If you are thinking of opening a 529 college savings account for yourself or your child, a review of the tax rules should be on your to-do list. Here's a summary.

  • Qualified tuition programs — the official name for 529 college savings plans — are established by individual states with the goal of providing a tax-advantaged way to save for college expenses. You can set up a plan in any state, no matter where you live or what your income is, and you can open more than one plan. As owner, you control the funds.
  • Contributions are not deductible on your federal income tax return. You can make them at any time during the year. Depending on how much you contribute, you might need to file a gift tax return.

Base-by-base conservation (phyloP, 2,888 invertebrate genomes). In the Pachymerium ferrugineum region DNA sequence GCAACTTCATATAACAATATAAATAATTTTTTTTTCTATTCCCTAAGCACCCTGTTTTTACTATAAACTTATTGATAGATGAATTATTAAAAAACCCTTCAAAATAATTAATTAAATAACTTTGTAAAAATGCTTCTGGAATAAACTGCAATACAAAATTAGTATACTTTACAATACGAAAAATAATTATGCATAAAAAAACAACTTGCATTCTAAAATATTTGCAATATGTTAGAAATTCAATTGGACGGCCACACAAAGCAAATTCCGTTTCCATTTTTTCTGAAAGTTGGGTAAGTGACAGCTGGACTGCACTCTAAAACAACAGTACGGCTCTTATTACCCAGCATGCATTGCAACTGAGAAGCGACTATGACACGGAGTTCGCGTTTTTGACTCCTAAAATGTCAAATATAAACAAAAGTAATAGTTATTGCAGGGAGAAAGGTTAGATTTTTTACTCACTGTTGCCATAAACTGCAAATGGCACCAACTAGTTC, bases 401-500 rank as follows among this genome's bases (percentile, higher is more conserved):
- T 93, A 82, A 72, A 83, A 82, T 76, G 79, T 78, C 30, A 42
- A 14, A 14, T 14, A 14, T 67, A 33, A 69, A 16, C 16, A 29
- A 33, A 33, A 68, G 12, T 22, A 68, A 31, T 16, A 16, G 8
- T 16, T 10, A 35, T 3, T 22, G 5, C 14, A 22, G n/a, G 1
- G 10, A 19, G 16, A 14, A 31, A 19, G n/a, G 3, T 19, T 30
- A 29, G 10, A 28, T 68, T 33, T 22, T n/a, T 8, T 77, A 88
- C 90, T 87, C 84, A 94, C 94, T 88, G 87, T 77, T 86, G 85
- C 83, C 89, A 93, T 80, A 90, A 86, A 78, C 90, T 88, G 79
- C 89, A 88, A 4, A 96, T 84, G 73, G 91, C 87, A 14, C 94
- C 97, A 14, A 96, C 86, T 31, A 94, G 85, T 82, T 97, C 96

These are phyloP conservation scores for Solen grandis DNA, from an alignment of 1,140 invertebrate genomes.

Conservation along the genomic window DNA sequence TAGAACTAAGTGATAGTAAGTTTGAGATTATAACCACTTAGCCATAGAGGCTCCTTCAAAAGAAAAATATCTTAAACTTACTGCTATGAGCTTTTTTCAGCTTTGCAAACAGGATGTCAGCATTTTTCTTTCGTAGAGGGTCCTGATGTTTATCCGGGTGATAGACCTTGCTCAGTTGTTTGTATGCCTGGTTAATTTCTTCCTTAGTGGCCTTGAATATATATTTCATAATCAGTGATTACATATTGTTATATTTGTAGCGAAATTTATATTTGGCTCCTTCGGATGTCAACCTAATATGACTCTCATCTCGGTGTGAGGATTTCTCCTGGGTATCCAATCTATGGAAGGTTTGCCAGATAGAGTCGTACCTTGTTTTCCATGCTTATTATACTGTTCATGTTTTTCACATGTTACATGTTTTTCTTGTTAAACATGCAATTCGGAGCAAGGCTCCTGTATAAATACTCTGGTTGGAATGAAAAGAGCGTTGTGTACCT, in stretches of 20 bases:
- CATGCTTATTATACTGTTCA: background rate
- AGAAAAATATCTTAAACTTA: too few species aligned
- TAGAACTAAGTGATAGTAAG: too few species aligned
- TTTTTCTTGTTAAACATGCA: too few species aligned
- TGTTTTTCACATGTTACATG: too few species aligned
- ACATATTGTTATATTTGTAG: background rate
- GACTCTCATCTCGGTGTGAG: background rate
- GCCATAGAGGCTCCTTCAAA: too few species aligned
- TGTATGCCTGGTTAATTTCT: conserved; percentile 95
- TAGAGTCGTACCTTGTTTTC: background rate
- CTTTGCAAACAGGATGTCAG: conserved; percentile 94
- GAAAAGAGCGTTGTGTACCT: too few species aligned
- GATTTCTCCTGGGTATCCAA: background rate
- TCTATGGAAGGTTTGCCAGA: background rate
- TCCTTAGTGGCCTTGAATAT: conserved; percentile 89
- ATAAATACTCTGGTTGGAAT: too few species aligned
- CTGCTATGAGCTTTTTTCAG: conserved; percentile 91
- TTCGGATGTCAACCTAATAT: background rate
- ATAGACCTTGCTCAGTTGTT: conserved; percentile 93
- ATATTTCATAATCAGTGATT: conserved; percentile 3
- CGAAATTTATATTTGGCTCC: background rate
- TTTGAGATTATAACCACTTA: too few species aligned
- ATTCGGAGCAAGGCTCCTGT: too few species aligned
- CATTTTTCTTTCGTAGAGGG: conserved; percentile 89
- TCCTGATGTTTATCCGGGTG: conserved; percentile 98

Your state may have different rules.
  • Earnings on the assets in your plan are tax-deferred and can be tax-free. That means you pay no tax on income accumulated within the account until you start taking withdrawals – and you may not have to pay tax even then, assuming you use withdrawals for tuition, fees, books, and other qualified education expenses.
  • Withdrawals are reported to the IRS by the plan at year-end on Form 1099-Q, "Payments From Qualified Education Programs," which you'll need in order to complete your federal income tax return.

Give us a call to discuss additional tax benefits and rules for 529 college savings plans, including estate planning opportunities.


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